As we pointed out earlier, many men who suffer from andropause, also suffer from BHP. It is known that BPH may cause difficulty in urination by an enlarged prostate placing pressure on the urinary tract. This same action can prevent ejaculation. Both problems can potentially cause some pain and discomfort. Enlarged prostates are more susceptible to inflammation and infection as well. Complications can also arise if urine backs up from the bladder into the kidneys. This condition, known as vesicoureteral reflux, is serious and can cause kidney failure.

The risk of some cancers increases drastically in older men as well. Men over 40 have a very high chance of developing prostate cancer, and should have PSA (prostate-specific androgen) tests done at least once a year after they reach age 40. This blood test can be very effective in early detection of prostate cancer.

Impotence associated with andropause may be a sign of other underlying illnesses. Adult onset diabetes, hypertension and heart disease all cause impotence. Although not all cases of impotence are related to disease, a great many are warning signs of much more serious problems.

Diminished levels of testosterone are also risk factors for heart disease (especially arthrosclerosis- clogged arteries) and osteoporosis (loss of bone mass). Preventative measures in diet and lifestyle should be taken by men in order to compensate for this increased risk.

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Treatment

The medical treatment for andropause is hormone replacement therapy. This consists of supplementing testosterone to the body in order to compensate for the lowered production of the hormone. There are a wide variety of delivery systems for the medication; such as transdermal patches (worn on the scrotum), topical gels, creams, pills and injections.
Regular medical testing is required for aging men in order to monitor and detect the early signs of cancer (prostate cancer in particular), heart disease and diabetes, dyslipidemia, hepatotoxicity, and erythrocytosis.
Impotence can very effectively be treated by a number of drugs that have come onto the market in recent years. Viagra, Levitra and Cialis are three very well known brands that have rejuvenated the sexual happiness of countless older couples around the world. All have their own side effects.

Home Care and Natural Alternatives:
The hormone DHEA is effective as a natural alternative to hormone replacement therapy. DHEA is converted to testosterone in the body. However, DHEA should be avoided if you are already taking hormone replacement therapy.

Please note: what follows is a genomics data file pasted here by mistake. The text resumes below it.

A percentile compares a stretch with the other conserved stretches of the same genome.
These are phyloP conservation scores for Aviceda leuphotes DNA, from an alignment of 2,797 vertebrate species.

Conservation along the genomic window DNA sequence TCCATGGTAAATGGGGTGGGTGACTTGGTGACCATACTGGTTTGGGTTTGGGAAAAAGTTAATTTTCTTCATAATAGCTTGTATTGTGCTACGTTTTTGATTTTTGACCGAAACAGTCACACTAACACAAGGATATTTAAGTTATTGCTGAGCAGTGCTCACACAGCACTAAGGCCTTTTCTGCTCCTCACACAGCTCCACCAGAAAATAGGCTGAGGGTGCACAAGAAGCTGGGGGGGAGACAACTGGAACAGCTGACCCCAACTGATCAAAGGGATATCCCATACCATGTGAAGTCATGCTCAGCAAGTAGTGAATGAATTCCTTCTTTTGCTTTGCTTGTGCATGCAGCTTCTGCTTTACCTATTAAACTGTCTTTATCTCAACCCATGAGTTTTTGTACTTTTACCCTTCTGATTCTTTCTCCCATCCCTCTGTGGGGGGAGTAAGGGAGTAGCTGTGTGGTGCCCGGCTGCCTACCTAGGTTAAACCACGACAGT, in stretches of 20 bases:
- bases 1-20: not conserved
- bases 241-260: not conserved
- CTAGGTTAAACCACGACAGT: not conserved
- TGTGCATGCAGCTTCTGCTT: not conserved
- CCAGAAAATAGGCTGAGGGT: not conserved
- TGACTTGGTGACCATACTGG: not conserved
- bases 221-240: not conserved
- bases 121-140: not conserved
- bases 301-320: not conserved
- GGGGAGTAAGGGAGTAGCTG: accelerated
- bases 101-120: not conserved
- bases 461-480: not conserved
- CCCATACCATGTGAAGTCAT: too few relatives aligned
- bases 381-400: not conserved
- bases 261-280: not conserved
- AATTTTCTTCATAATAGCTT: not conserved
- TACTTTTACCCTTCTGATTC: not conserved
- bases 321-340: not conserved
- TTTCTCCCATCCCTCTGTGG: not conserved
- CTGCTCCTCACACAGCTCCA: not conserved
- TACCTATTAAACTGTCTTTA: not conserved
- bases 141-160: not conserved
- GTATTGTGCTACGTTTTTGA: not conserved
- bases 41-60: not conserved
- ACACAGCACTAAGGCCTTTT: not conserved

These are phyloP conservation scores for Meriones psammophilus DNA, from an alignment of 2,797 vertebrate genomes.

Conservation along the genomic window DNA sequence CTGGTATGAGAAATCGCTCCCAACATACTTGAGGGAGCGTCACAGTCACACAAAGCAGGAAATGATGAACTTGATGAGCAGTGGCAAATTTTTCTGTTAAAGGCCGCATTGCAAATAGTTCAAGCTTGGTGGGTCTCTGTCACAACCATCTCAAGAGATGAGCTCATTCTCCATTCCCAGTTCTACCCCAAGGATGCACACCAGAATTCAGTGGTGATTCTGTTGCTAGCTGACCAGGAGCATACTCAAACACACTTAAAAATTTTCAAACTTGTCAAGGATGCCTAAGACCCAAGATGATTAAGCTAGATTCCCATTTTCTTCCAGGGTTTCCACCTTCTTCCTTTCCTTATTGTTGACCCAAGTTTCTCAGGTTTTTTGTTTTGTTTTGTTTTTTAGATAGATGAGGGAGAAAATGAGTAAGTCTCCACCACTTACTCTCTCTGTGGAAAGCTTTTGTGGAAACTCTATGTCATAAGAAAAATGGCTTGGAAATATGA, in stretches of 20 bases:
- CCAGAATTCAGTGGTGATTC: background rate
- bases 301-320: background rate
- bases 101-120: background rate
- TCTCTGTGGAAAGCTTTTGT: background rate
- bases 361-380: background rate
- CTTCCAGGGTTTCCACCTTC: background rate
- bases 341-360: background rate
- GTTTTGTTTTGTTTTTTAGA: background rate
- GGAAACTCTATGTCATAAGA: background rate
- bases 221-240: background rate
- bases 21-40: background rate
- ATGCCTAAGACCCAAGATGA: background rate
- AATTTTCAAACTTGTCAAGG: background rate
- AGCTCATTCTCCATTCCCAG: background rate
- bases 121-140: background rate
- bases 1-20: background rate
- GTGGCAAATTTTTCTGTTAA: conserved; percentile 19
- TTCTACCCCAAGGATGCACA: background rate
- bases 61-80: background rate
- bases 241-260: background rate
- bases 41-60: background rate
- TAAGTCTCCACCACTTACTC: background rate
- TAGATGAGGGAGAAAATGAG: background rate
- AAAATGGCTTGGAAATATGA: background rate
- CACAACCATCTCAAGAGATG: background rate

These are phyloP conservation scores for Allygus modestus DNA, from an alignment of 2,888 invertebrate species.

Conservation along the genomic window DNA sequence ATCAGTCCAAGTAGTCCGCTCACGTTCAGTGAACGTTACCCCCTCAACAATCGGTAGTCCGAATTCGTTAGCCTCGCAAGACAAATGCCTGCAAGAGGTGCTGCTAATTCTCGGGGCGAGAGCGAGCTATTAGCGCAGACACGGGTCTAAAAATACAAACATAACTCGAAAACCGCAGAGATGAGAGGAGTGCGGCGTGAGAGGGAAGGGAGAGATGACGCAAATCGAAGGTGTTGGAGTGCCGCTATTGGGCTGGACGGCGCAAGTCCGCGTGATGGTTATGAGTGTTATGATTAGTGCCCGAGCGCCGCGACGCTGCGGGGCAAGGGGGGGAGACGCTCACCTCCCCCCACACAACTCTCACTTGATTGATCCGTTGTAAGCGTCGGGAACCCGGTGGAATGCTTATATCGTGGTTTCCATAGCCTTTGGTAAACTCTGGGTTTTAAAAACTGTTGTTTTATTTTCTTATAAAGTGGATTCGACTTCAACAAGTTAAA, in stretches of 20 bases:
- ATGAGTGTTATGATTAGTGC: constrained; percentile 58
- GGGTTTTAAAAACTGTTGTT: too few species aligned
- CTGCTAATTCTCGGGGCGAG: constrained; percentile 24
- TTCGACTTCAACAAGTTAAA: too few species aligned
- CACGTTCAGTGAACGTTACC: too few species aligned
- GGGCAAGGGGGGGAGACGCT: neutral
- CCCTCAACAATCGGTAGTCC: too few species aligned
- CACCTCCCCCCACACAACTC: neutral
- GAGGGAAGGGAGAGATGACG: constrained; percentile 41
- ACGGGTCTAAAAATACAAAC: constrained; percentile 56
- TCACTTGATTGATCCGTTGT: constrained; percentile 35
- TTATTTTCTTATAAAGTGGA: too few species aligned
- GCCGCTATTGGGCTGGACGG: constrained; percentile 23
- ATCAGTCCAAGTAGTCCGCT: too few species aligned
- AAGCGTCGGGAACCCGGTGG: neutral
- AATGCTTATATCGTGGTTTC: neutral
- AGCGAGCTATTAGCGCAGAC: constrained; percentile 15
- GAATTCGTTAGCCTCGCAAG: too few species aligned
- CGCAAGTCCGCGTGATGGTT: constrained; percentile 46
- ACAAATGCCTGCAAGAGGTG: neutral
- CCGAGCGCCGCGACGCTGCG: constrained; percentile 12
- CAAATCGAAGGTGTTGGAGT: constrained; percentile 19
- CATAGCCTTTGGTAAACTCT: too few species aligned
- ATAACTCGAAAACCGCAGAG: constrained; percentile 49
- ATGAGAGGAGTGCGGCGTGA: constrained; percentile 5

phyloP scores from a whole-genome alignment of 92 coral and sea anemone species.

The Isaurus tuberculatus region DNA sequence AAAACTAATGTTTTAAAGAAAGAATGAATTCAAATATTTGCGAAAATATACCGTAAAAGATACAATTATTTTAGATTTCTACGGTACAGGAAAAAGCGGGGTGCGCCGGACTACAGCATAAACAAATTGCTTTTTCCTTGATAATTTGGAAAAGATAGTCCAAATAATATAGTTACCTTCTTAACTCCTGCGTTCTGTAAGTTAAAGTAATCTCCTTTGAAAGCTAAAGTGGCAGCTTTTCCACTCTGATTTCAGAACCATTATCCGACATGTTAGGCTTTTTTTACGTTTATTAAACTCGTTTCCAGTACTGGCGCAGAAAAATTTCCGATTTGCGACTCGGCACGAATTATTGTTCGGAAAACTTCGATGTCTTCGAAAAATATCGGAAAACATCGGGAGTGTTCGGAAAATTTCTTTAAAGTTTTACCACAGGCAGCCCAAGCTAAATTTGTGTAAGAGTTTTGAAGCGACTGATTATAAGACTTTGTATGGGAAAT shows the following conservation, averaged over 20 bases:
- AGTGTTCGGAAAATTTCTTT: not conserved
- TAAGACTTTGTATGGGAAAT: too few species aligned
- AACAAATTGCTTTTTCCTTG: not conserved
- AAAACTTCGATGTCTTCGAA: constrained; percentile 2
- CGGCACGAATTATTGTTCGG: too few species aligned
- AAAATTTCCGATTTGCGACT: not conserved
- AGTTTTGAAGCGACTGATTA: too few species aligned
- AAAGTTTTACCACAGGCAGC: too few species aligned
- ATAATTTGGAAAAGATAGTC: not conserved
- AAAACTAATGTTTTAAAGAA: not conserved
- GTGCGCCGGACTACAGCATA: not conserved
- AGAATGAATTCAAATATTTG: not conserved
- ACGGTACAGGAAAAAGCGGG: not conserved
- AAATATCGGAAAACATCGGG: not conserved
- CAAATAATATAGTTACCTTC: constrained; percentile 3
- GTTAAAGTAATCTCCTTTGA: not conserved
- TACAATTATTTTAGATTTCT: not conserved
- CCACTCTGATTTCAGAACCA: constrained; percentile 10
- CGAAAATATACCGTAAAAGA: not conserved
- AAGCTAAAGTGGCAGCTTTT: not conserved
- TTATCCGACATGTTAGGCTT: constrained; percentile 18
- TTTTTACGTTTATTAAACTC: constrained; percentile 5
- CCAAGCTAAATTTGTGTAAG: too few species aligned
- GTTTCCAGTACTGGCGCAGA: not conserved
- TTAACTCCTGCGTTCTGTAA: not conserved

Essential fatty acids found in a number of food and supplement sources such as fish oil decrease the binding of testosterone in the body, allowing more free testosterone to perform its functions.

One supplement that is essential for maintaining a man’s sexual functioning is zinc. This mineral is involved in almost every aspect of male reproduction, including testosterone metabolism, sperm formation and sperm motility.

Indole-3-carbinol is known to be helpful in decreasing a man’s risk of developing prostate cancer. It can be found in food sources such as broccoli, brussel sprouts and cabbage, or in more convenient supplement forms.

CoEnzyme Q10 is very helpful in the prevention of heart disease. It is also known to alleviate depression, increase energy levels and boost the immune system.

B vitamins are helpful in decreasing stress levels and preventing feelings of fatigue and weakness. They also help with circulation and are very heart-healthy.

Vitamin D3, Calcium and Magnesium are best taken combined in the aim of reducing the risk of osteoporosis. In combination they allow more calcium to absorb into the bones, and slow down the inevitable bone loss that comes with aging.

Saw Palmetto extract has been approved in a number of countries as a treatment for prostate problems. A number of studies have lauded its effectiveness.

Chrysin, Nettle Extract and Muria Puama are all botanical extracts that suppress estrogen in the body, and enhance free testosterone levels. They can be quite effective in counteracting the loss of libido that comes with andropause.

Exercise is the most effective way to keep muscle mass healthy and prevent bone loss. Regular exercise also increases testosterone production, and has even been shown to slow a large number of aging effects.

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Andropause